Laura San Giacomo returned to television this week in the TV movie TalhotBlond. Based on the real life story, and a documentary of the same name, the telepic explores a viral love-triangle that goes terribly wrong.
The Just Shoot Me star appears as the wife of a man played by Raising Hope’s Garret Dillahunt, who gets mixed up with a woman in an Internet chat room. You might think you can imagine where it all leads, but the wild tale might surprise you in the end.
And it’s the psychological drama that drew Laura into the story. She explained, “When I read the script I was really surprised by how involved these people got in the world of their own minds. And it was intriguing to me from that aspect. As well as, I was really surprised by what happened at the end of the story and how these people's lives were devastated by something that they created in their imagination.”
Just because the movie is a pyscho-drama, doesn’t mean the cast didn’t have fun on set. Laura said that working with Garret was especially fun. But fans who know him solely as the dopey dad Burt on Raising Hope might be surprised by the actor’s ability to go deep for TalhotBlond.
Laura praised her co-star, saying, “He's a very smart person, but he was very focused and concentrated on this role as you will see when you watch. He's just does an amazing transformation into this person, and he does a superb job. The movie does sit on his shoulders. And how we feel about these characters and how drawn in we are to the story sits on his shoulders and he does an amazing job.”
But it was the film’s director who draws the greatest admiration from Laura. She gushed, “You could probably imagine what it's like since so many of her fans have been watching her for so long. She has a really wonderful energy on the set, she was very well prepared. She's a very smart director. She got a great team together, the [Director of Photography Doug Emmett], the crew, the wardrobe person [Christopher J. Kristoff] — every one she picked very specifically, the music, everything.”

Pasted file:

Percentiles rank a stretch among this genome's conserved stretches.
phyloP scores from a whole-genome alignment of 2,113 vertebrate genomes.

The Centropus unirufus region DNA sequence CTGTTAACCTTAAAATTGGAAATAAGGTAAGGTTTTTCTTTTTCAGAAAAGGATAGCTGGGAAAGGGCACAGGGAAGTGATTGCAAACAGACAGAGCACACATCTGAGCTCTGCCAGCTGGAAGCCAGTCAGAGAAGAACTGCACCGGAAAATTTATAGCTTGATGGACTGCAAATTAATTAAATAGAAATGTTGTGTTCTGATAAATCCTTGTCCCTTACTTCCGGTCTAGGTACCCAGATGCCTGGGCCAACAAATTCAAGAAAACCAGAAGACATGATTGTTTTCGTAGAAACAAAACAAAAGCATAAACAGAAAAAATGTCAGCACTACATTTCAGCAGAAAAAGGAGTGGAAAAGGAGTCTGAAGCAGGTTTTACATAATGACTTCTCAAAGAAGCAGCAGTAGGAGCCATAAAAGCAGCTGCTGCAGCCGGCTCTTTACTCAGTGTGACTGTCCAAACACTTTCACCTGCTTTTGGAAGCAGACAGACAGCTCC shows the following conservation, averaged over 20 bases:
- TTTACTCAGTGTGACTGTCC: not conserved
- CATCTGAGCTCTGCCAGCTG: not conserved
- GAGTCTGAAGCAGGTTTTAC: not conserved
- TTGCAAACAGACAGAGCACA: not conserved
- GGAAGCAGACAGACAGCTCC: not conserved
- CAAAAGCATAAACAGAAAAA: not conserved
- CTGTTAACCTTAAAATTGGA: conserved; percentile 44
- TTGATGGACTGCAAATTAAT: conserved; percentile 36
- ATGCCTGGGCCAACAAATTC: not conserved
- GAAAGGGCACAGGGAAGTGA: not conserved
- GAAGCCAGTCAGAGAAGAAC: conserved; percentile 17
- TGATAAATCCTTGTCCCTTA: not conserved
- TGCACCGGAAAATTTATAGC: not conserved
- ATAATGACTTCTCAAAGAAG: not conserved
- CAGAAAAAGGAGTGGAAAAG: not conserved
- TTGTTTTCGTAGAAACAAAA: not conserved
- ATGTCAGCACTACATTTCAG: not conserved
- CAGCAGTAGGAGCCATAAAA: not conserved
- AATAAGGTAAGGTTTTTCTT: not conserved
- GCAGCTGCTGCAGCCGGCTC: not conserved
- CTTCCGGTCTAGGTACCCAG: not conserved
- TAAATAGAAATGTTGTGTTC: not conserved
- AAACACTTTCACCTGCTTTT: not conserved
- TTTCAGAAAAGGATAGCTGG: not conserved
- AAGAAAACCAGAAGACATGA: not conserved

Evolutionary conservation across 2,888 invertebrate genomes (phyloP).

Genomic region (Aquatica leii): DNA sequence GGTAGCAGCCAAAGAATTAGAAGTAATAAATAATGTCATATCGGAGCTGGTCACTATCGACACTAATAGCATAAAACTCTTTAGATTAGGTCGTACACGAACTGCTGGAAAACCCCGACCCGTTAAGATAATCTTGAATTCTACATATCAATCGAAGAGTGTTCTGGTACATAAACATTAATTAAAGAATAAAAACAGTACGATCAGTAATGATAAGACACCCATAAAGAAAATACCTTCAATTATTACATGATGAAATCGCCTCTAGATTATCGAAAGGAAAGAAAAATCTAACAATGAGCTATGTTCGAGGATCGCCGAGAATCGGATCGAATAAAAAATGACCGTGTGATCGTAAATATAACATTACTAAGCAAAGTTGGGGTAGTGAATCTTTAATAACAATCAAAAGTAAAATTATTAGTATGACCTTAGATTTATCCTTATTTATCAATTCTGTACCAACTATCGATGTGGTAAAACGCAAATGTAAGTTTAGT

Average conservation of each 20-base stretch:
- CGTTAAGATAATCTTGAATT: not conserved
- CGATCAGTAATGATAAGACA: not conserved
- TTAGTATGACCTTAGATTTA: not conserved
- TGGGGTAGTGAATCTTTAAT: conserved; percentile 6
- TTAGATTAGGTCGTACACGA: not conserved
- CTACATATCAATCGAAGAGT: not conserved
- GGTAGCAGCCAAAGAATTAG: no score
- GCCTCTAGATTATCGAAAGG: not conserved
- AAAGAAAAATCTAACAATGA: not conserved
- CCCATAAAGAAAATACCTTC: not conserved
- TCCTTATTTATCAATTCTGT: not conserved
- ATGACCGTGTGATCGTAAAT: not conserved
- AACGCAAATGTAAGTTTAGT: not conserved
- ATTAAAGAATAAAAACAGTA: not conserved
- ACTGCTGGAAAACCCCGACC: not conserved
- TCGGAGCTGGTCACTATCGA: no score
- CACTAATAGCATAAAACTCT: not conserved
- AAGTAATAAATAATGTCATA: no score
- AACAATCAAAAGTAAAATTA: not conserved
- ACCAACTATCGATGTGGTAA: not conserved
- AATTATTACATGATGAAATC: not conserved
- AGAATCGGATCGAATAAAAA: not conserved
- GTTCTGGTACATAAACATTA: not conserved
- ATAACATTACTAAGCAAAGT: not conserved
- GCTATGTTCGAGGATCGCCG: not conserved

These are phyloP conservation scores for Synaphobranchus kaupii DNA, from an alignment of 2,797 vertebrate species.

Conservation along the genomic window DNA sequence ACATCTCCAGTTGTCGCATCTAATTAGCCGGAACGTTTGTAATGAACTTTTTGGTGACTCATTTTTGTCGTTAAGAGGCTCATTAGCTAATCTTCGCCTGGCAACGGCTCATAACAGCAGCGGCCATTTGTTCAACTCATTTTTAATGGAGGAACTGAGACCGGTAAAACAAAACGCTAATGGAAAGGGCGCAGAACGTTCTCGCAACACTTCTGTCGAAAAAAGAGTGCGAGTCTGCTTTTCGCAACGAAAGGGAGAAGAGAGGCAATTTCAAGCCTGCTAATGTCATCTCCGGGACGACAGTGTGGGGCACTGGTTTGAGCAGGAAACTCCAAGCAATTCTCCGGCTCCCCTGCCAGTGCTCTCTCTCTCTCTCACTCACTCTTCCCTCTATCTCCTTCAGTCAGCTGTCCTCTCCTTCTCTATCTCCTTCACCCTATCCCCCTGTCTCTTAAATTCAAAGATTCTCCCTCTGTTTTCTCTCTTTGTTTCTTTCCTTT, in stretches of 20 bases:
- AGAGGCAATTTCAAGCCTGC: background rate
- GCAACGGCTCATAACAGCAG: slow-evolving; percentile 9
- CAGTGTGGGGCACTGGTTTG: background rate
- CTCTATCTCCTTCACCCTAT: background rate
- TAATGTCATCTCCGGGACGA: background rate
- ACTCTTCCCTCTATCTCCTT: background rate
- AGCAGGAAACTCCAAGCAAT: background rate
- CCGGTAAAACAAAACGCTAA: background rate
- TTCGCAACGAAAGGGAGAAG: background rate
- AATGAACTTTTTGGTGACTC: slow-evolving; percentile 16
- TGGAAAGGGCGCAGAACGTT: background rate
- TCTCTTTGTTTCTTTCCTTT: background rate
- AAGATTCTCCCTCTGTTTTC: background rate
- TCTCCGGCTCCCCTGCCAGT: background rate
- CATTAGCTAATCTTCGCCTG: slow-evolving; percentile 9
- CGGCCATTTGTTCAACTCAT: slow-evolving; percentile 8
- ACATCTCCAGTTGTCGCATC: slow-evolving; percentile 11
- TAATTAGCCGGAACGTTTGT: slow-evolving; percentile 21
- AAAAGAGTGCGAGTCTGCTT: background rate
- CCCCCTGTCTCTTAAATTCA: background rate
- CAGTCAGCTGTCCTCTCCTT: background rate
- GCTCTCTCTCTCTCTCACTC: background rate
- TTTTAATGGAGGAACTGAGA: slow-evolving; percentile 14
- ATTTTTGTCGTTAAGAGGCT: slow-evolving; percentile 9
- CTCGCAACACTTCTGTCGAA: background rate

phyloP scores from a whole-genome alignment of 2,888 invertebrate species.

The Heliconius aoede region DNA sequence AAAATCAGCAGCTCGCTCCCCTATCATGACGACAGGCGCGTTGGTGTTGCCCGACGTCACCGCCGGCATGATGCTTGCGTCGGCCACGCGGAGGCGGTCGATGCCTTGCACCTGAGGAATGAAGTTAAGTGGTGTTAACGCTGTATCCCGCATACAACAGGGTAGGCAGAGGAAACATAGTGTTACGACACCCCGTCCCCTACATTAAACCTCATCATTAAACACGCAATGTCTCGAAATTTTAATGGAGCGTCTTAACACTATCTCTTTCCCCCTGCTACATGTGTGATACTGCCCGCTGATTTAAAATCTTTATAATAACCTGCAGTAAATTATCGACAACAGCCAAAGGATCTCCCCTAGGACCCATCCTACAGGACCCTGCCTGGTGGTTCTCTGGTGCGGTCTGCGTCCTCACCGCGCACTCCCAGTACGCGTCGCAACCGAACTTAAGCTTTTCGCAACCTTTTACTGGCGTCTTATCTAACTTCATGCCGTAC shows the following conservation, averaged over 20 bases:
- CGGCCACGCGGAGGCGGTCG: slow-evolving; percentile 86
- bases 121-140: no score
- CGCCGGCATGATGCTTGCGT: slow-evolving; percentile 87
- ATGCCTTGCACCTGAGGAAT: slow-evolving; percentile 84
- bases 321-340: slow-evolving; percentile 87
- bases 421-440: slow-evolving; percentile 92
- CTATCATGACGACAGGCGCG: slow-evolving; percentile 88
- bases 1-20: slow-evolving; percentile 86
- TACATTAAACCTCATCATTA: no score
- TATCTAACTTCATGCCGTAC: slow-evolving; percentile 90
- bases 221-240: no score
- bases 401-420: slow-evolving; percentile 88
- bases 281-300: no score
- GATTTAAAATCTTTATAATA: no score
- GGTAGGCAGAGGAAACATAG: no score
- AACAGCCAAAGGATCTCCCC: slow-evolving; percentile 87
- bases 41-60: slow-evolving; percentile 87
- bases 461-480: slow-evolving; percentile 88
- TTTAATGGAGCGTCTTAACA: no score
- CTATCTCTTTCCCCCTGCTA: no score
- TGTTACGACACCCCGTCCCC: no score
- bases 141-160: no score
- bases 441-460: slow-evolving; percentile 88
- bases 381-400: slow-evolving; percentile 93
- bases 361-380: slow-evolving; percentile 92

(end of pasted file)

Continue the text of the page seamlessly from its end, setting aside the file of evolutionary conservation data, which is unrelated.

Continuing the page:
For her part, Laura zeroed in on creating a layered on-screen persona. She admitted, “I just really focused on what I thought was going on with my husband. So because a character doesn't really know what's going on, I had to just focus in a moment.”
She conceded that being swept up in one’s own personal drama is something that everyone can relate to. “Although maybe none of us take it that far, we all have gotten caught up in our lives in something that we have blown out of proportion. Whether it's something very negative that's happened in our lives or very positive it's very relatable that we've become maybe obsessed with it or it's taken over our imagination and our daily thoughts.”
One thing that Laura tried to do was avoid letting her mind get bogged down with the original source material too much. She acknowledged, “I watched the documentary, it was extremely sad to me that all of this happened. And then I detached from what happened to be in the moment, almost. And actually about three-quarters of the way through the shooting, I watched the documentary again and I was struck again by how moving it was to me and how disturbing it was to me.”
She added, “I had almost put it aside and gone into the moment to moment of what I was doing. So it was there hovering in the background to help me. But then it almost happened to those other people and I had to be in the moment.”
Watch as Laura’s character grapples with those moments on the Lifetime movie of the week TalhotBlond. Check the official TalhotBlond site for show times.